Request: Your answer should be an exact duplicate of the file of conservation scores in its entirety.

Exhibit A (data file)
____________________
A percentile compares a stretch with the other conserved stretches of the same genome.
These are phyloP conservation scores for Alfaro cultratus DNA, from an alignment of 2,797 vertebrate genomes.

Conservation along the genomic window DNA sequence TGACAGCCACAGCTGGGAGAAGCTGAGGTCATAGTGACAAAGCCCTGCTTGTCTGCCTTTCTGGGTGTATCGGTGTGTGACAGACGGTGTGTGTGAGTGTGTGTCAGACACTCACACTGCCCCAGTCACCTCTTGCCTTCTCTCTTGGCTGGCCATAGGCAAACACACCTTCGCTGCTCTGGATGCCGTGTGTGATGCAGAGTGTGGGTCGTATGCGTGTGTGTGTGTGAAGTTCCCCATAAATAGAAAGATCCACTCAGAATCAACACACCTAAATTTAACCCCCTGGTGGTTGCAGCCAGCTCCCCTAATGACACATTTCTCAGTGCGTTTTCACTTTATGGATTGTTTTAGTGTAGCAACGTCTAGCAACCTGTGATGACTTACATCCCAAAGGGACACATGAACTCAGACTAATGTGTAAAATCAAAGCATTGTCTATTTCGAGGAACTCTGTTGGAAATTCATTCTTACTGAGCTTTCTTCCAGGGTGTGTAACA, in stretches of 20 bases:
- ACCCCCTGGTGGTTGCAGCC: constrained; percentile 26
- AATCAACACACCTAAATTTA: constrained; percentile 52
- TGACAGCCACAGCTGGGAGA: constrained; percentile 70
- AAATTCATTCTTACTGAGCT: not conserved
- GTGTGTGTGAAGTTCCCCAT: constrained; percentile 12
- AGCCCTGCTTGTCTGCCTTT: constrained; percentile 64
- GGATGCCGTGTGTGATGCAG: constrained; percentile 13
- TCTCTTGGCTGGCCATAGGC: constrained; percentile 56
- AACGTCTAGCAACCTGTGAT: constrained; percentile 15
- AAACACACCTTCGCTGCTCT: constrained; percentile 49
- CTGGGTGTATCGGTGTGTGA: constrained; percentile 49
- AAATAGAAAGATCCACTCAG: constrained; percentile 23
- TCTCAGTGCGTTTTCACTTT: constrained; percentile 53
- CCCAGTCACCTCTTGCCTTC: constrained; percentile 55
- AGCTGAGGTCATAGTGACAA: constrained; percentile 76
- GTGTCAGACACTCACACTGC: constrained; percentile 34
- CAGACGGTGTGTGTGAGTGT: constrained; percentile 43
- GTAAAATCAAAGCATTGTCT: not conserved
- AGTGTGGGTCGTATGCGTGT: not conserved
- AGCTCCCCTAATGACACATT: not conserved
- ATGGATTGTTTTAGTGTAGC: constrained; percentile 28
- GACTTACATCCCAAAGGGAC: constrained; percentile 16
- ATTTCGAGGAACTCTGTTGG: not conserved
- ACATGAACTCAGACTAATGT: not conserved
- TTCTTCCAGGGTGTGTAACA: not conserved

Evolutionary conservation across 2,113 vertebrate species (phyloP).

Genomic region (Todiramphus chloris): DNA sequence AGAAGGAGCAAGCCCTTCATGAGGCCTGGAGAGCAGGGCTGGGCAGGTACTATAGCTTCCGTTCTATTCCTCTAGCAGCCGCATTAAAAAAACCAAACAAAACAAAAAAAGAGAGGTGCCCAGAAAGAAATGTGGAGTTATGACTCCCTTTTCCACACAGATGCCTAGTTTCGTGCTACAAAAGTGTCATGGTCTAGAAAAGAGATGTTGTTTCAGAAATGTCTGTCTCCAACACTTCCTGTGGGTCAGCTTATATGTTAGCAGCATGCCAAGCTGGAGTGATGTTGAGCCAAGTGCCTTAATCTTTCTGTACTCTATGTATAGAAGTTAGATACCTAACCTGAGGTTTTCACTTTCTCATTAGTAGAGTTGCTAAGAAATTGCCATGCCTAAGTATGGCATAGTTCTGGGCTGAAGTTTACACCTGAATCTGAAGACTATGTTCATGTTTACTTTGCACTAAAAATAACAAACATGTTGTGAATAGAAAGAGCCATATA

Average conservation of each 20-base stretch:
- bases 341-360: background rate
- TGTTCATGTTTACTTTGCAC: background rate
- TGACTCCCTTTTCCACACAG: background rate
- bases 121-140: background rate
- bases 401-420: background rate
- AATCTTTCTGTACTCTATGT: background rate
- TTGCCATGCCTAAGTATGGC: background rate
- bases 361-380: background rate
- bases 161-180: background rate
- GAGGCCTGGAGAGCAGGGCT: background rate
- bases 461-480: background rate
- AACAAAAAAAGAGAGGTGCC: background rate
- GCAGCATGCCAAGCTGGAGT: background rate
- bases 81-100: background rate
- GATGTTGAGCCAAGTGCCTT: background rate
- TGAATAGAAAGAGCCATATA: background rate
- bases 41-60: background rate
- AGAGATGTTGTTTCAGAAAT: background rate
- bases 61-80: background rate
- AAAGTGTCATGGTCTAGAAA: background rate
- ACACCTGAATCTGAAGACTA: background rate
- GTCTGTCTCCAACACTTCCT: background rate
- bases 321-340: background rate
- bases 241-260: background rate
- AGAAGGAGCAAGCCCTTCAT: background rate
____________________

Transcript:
A percentile compares a stretch with the other conserved stretches of the same genome.
These are phyloP conservation scores for Alfaro cultratus DNA, from an alignment of 2,797 vertebrate genomes.

Conservation along the genomic window DNA sequence TGACAGCCACAGCTGGGAGAAGCTGAGGTCATAGTGACAAAGCCCTGCTTGTCTGCCTTTCTGGGTGTATCGGTGTGTGACAGACGGTGTGTGTGAGTGTGTGTCAGACACTCACACTGCCCCAGTCACCTCTTGCCTTCTCTCTTGGCTGGCCATAGGCAAACACACCTTCGCTGCTCTGGATGCCGTGTGTGATGCAGAGTGTGGGTCGTATGCGTGTGTGTGTGTGAAGTTCCCCATAAATAGAAAGATCCACTCAGAATCAACACACCTAAATTTAACCCCCTGGTGGTTGCAGCCAGCTCCCCTAATGACACATTTCTCAGTGCGTTTTCACTTTATGGATTGTTTTAGTGTAGCAACGTCTAGCAACCTGTGATGACTTACATCCCAAAGGGACACATGAACTCAGACTAATGTGTAAAATCAAAGCATTGTCTATTTCGAGGAACTCTGTTGGAAATTCATTCTTACTGAGCTTTCTTCCAGGGTGTGTAACA, in stretches of 20 bases:
- ACCCCCTGGTGGTTGCAGCC: constrained; percentile 26
- AATCAACACACCTAAATTTA: constrained; percentile 52
- TGACAGCCACAGCTGGGAGA: constrained; percentile 70
- AAATTCATTCTTACTGAGCT: not conserved
- GTGTGTGTGAAGTTCCCCAT: constrained; percentile 12
- AGCCCTGCTTGTCTGCCTTT: constrained; percentile 64
- GGATGCCGTGTGTGATGCAG: constrained; percentile 13
- TCTCTTGGCTGGCCATAGGC: constrained; percentile 56
- AACGTCTAGCAACCTGTGAT: constrained; percentile 15
- AAACACACCTTCGCTGCTCT: constrained; percentile 49
- CTGGGTGTATCGGTGTGTGA: constrained; percentile 49
- AAATAGAAAGATCCACTCAG: constrained; percentile 23
- TCTCAGTGCGTTTTCACTTT: constrained; percentile 53
- CCCAGTCACCTCTTGCCTTC: constrained; percentile 55
- AGCTGAGGTCATAGTGACAA: constrained; percentile 76
- GTGTCAGACACTCACACTGC: constrained; percentile 34
- CAGACGGTGTGTGTGAGTGT: constrained; percentile 43
- GTAAAATCAAAGCATTGTCT: not conserved
- AGTGTGGGTCGTATGCGTGT: not conserved
- AGCTCCCCTAATGACACATT: not conserved
- ATGGATTGTTTTAGTGTAGC: constrained; percentile 28
- GACTTACATCCCAAAGGGAC: constrained; percentile 16
- ATTTCGAGGAACTCTGTTGG: not conserved
- ACATGAACTCAGACTAATGT: not conserved
- TTCTTCCAGGGTGTGTAACA: not conserved

Evolutionary conservation across 2,113 vertebrate species (phyloP).

Genomic region (Todiramphus chloris): DNA sequence AGAAGGAGCAAGCCCTTCATGAGGCCTGGAGAGCAGGGCTGGGCAGGTACTATAGCTTCCGTTCTATTCCTCTAGCAGCCGCATTAAAAAAACCAAACAAAACAAAAAAAGAGAGGTGCCCAGAAAGAAATGTGGAGTTATGACTCCCTTTTCCACACAGATGCCTAGTTTCGTGCTACAAAAGTGTCATGGTCTAGAAAAGAGATGTTGTTTCAGAAATGTCTGTCTCCAACACTTCCTGTGGGTCAGCTTATATGTTAGCAGCATGCCAAGCTGGAGTGATGTTGAGCCAAGTGCCTTAATCTTTCTGTACTCTATGTATAGAAGTTAGATACCTAACCTGAGGTTTTCACTTTCTCATTAGTAGAGTTGCTAAGAAATTGCCATGCCTAAGTATGGCATAGTTCTGGGCTGAAGTTTACACCTGAATCTGAAGACTATGTTCATGTTTACTTTGCACTAAAAATAACAAACATGTTGTGAATAGAAAGAGCCATATA

Average conservation of each 20-base stretch:
- bases 341-360: background rate
- TGTTCATGTTTACTTTGCAC: background rate
- TGACTCCCTTTTCCACACAG: background rate
- bases 121-140: background rate
- bases 401-420: background rate
- AATCTTTCTGTACTCTATGT: background rate
- TTGCCATGCCTAAGTATGGC: background rate
- bases 361-380: background rate
- bases 161-180: background rate
- GAGGCCTGGAGAGCAGGGCT: background rate
- bases 461-480: background rate
- AACAAAAAAAGAGAGGTGCC: background rate
- GCAGCATGCCAAGCTGGAGT: background rate
- bases 81-100: background rate
- GATGTTGAGCCAAGTGCCTT: background rate
- TGAATAGAAAGAGCCATATA: background rate
- bases 41-60: background rate
- AGAGATGTTGTTTCAGAAAT: background rate
- bases 61-80: background rate
- AAAGTGTCATGGTCTAGAAA: background rate
- ACACCTGAATCTGAAGACTA: background rate
- GTCTGTCTCCAACACTTCCT: background rate
- bases 321-340: background rate
- bases 241-260: background rate
- AGAAGGAGCAAGCCCTTCAT: background rate